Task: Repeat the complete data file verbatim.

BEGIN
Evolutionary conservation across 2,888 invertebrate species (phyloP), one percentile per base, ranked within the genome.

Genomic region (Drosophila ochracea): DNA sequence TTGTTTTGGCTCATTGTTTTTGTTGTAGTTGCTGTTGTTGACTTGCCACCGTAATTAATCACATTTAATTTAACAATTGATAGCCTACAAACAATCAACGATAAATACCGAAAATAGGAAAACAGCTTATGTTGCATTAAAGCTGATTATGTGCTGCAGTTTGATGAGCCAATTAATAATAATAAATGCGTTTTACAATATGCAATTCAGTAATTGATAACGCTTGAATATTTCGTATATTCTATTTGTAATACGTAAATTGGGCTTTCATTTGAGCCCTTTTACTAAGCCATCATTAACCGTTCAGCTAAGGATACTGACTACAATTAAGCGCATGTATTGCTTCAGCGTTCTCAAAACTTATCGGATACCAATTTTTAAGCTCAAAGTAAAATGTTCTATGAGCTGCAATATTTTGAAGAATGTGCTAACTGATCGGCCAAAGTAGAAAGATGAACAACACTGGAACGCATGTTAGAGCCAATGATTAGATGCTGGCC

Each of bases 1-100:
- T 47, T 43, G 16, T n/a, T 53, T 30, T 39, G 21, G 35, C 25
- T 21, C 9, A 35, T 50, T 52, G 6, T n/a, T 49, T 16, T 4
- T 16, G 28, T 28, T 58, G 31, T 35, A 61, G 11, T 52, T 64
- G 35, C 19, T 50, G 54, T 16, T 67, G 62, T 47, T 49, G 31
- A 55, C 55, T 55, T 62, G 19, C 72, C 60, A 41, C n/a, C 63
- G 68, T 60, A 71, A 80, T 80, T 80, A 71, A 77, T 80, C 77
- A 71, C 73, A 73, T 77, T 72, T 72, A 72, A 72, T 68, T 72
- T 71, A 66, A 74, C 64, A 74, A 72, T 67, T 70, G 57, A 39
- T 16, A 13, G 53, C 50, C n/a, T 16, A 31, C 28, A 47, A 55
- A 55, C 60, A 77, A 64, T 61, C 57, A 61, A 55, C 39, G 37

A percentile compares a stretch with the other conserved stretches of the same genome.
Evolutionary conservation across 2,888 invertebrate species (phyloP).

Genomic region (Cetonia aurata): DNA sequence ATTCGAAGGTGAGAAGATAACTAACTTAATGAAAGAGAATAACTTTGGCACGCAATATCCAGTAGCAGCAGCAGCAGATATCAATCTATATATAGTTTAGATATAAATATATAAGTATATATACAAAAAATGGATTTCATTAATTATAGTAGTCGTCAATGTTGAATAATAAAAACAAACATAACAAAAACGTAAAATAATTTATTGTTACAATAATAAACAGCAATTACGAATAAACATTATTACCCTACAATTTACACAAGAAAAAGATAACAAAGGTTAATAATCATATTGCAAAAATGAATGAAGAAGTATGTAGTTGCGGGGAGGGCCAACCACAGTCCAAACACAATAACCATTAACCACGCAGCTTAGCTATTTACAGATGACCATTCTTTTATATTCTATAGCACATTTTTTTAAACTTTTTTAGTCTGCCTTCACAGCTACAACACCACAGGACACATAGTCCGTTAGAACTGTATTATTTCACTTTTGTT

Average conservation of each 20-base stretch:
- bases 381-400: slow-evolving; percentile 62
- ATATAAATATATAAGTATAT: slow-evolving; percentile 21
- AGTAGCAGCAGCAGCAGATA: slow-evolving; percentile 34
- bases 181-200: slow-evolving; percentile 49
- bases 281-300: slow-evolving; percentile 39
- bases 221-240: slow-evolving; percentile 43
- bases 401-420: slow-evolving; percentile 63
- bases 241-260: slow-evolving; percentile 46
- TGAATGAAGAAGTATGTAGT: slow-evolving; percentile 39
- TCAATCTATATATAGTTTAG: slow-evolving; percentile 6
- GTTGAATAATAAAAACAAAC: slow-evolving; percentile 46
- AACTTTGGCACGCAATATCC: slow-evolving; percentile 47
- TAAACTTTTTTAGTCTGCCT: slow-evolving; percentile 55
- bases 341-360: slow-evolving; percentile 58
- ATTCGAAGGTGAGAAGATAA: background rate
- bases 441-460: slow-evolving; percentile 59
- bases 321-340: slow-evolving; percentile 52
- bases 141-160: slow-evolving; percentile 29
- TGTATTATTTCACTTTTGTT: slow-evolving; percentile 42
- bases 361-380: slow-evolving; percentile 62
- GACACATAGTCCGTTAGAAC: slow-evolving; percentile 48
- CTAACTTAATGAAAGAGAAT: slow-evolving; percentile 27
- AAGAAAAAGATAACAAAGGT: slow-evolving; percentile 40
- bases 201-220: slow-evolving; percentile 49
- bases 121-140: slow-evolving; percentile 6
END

Evolutionary conservation across 2,888 invertebrate species (phyloP), one percentile per base, ranked within the genome.

Genomic region (Drosophila ochracea): DNA sequence TTGTTTTGGCTCATTGTTTTTGTTGTAGTTGCTGTTGTTGACTTGCCACCGTAATTAATCACATTTAATTTAACAATTGATAGCCTACAAACAATCAACGATAAATACCGAAAATAGGAAAACAGCTTATGTTGCATTAAAGCTGATTATGTGCTGCAGTTTGATGAGCCAATTAATAATAATAAATGCGTTTTACAATATGCAATTCAGTAATTGATAACGCTTGAATATTTCGTATATTCTATTTGTAATACGTAAATTGGGCTTTCATTTGAGCCCTTTTACTAAGCCATCATTAACCGTTCAGCTAAGGATACTGACTACAATTAAGCGCATGTATTGCTTCAGCGTTCTCAAAACTTATCGGATACCAATTTTTAAGCTCAAAGTAAAATGTTCTATGAGCTGCAATATTTTGAAGAATGTGCTAACTGATCGGCCAAAGTAGAAAGATGAACAACACTGGAACGCATGTTAGAGCCAATGATTAGATGCTGGCC

Each of bases 1-100:
- T 47, T 43, G 16, T n/a, T 53, T 30, T 39, G 21, G 35, C 25
- T 21, C 9, A 35, T 50, T 52, G 6, T n/a, T 49, T 16, T 4
- T 16, G 28, T 28, T 58, G 31, T 35, A 61, G 11, T 52, T 64
- G 35, C 19, T 50, G 54, T 16, T 67, G 62, T 47, T 49, G 31
- A 55, C 55, T 55, T 62, G 19, C 72, C 60, A 41, C n/a, C 63
- G 68, T 60, A 71, A 80, T 80, T 80, A 71, A 77, T 80, C 77
- A 71, C 73, A 73, T 77, T 72, T 72, A 72, A 72, T 68, T 72
- T 71, A 66, A 74, C 64, A 74, A 72, T 67, T 70, G 57, A 39
- T 16, A 13, G 53, C 50, C n/a, T 16, A 31, C 28, A 47, A 55
- A 55, C 60, A 77, A 64, T 61, C 57, A 61, A 55, C 39, G 37

A percentile compares a stretch with the other conserved stretches of the same genome.
Evolutionary conservation across 2,888 invertebrate species (phyloP).

Genomic region (Cetonia aurata): DNA sequence ATTCGAAGGTGAGAAGATAACTAACTTAATGAAAGAGAATAACTTTGGCACGCAATATCCAGTAGCAGCAGCAGCAGATATCAATCTATATATAGTTTAGATATAAATATATAAGTATATATACAAAAAATGGATTTCATTAATTATAGTAGTCGTCAATGTTGAATAATAAAAACAAACATAACAAAAACGTAAAATAATTTATTGTTACAATAATAAACAGCAATTACGAATAAACATTATTACCCTACAATTTACACAAGAAAAAGATAACAAAGGTTAATAATCATATTGCAAAAATGAATGAAGAAGTATGTAGTTGCGGGGAGGGCCAACCACAGTCCAAACACAATAACCATTAACCACGCAGCTTAGCTATTTACAGATGACCATTCTTTTATATTCTATAGCACATTTTTTTAAACTTTTTTAGTCTGCCTTCACAGCTACAACACCACAGGACACATAGTCCGTTAGAACTGTATTATTTCACTTTTGTT

Average conservation of each 20-base stretch:
- bases 381-400: slow-evolving; percentile 62
- ATATAAATATATAAGTATAT: slow-evolving; percentile 21
- AGTAGCAGCAGCAGCAGATA: slow-evolving; percentile 34
- bases 181-200: slow-evolving; percentile 49
- bases 281-300: slow-evolving; percentile 39
- bases 221-240: slow-evolving; percentile 43
- bases 401-420: slow-evolving; percentile 63
- bases 241-260: slow-evolving; percentile 46
- TGAATGAAGAAGTATGTAGT: slow-evolving; percentile 39
- TCAATCTATATATAGTTTAG: slow-evolving; percentile 6
- GTTGAATAATAAAAACAAAC: slow-evolving; percentile 46
- AACTTTGGCACGCAATATCC: slow-evolving; percentile 47
- TAAACTTTTTTAGTCTGCCT: slow-evolving; percentile 55
- bases 341-360: slow-evolving; percentile 58
- ATTCGAAGGTGAGAAGATAA: background rate
- bases 441-460: slow-evolving; percentile 59
- bases 321-340: slow-evolving; percentile 52
- bases 141-160: slow-evolving; percentile 29
- TGTATTATTTCACTTTTGTT: slow-evolving; percentile 42
- bases 361-380: slow-evolving; percentile 62
- GACACATAGTCCGTTAGAAC: slow-evolving; percentile 48
- CTAACTTAATGAAAGAGAAT: slow-evolving; percentile 27
- AAGAAAAAGATAACAAAGGT: slow-evolving; percentile 40
- bases 201-220: slow-evolving; percentile 49
- bases 121-140: slow-evolving; percentile 6